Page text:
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    Pallas Contributing Member Contributor

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    An omniscient narrative is a valid tool like any other, conventionally I assume it works best for sweeping epics, but having it intermittently in other genres can really help to flesh out characters and their motivations. It's really dependent on taste and the cleverness of its use. Just a thought.
     
  9. DragonGrim
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    DragonGrim Contributing Member

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    I like a limited view in all fiction. I want to know when the narrator is one person or the other. Flitting back in forth is distracting. Not only that, but how many people tell a story like that?

    --- I went to the store today, the clerk pondered the paradoxes of reality while he watched me approach. The woman behind me thought my butt looked like her ex-husband’s as she said “ten items or less, can’t you read, boy?”
     
  10. Sophronia
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    Sophronia Member

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    I've used omniscient narrative at a very climatic and dramatic parts of the story where an event occurred that all of the characters and people could see what was happening and I wrote about their views on it.

    Otherwise I use this kind of narrative very rarely. Very important character-to-character relations and reactions that add to their depth and the plot itself I have added a tidbit on how each character feels.

    In most cases I work with one character's POV and only their POV.
     
  11. architectus
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    architectus Banned

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    I recommend learning the pros and cons of all the POV before writing in them.

    When it comes to omniscient POV, I think there are two main kinds. One is where you limit yourself to only information any character in that scene could know. When you do head hop, you have transition smoothly.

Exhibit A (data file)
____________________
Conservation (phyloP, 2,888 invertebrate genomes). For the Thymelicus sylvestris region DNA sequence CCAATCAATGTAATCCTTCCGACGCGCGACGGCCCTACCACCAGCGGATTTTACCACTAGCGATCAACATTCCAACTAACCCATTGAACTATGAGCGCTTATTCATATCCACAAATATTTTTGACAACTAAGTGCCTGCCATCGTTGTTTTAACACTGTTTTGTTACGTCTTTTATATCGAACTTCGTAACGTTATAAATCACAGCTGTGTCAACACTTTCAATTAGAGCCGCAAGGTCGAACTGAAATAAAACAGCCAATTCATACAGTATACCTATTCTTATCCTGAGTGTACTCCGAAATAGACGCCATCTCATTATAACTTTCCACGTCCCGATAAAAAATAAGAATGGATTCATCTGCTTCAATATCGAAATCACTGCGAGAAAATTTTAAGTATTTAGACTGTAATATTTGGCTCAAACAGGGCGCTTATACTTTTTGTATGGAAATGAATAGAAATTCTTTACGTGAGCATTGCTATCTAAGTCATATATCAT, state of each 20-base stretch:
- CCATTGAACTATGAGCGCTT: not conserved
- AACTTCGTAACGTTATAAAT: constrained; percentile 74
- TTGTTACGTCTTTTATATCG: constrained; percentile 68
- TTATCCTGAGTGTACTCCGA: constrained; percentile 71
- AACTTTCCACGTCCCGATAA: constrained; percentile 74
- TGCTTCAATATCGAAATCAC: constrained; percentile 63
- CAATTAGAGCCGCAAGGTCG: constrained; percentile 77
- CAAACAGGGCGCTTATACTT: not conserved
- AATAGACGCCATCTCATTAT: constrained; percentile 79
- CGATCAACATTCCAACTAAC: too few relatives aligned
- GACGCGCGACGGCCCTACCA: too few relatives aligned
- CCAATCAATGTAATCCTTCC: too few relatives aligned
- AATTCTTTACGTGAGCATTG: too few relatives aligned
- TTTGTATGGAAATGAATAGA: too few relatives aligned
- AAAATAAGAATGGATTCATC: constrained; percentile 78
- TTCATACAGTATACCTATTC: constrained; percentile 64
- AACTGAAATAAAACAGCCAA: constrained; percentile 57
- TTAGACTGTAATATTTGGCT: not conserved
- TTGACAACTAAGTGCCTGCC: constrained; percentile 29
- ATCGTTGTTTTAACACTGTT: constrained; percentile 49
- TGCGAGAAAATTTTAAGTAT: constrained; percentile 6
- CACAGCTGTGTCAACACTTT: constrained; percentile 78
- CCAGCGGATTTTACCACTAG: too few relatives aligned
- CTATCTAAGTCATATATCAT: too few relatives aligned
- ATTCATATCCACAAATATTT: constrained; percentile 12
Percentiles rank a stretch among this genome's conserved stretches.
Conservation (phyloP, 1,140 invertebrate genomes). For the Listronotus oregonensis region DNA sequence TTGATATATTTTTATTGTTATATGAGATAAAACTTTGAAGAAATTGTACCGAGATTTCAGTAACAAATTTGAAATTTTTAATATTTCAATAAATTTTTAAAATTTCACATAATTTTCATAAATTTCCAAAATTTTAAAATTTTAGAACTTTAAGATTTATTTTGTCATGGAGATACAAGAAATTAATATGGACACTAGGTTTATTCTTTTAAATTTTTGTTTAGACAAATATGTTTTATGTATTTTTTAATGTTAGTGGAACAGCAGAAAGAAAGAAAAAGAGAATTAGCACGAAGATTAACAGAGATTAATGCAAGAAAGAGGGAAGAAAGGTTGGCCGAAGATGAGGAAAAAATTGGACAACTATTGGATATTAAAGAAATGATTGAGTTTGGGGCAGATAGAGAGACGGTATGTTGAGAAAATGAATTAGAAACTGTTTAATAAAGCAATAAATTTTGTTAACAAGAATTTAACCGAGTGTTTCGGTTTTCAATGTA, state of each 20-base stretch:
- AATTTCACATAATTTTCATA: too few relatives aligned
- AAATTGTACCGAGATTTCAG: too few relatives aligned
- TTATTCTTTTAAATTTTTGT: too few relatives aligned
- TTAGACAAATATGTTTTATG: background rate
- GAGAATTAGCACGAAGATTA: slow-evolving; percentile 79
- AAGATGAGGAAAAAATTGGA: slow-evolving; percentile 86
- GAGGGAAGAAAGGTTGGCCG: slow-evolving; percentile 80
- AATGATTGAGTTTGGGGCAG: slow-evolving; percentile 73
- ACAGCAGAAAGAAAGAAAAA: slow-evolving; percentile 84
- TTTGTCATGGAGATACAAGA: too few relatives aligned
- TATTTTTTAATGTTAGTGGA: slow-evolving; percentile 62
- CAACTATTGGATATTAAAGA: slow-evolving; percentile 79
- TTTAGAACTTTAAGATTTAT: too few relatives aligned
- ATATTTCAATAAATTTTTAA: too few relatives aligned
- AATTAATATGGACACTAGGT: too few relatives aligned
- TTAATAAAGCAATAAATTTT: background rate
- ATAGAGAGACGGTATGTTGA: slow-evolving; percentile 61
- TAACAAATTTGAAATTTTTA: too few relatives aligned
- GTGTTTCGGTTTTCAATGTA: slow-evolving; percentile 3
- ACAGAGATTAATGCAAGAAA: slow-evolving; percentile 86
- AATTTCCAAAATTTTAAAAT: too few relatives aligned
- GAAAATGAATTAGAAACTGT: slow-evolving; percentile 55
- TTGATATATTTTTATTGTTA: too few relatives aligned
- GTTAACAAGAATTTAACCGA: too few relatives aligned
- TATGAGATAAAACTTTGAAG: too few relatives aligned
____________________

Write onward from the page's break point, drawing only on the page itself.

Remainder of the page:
The other type is when you share information that none of the characters could know.

    One of the best ways to train the mind to write in third person limited is to write in first person. Remember when you are writing in first person, you can only write things the MC can know at the time. She can't know what's behind her unless she turns around or has magical powers or eyes behind her head.

    An easy mistake to make to make, but I don't really consider it a mistake if it's in third person and serves a purpose, is to write something like the following.

    Mike dug his cleats in hard, lurched violently to the right, twisted his hips instictively, and darted for the goal post forty yards ahead across the green field. He streaked toward the goal. Bits of turf flew out behind his pounding feet.

    Did you catch it? It starts off from Mike's POV, then it pulls back from an onlookers POV because only an onlooker can see the bits of turf flying off his cleats.

    It could be easily fixed.

    He pressed toward the goal, feeling chunks of turf flying from his pounding feet.

    Again, though, I don't see a problem with zooming out like that, so long as you don't zoom out or in to far at a time. Authors do it all the time when writing in third person limited, but not so much in first person.
     
  12. arron89
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    arron89 Banned

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    I disagree, but its obviously a personal thing. I don't see any reason for a limited point of view to always be that tight. The point of limited narrative is that the focalisation of the narrative is limited to that character - we're following their thoughts, watching their actions, looking at them and through them. Its not necessarily the same as "first person in thrid person".
    Not that it counts as an omniscient narrative, unless you can account for the way the narrator tells the story. Some critics have attempted to find a new name for that mode, but none has caught on yet (but most agree that omniscience is a misleading/troubling title with awkward implications).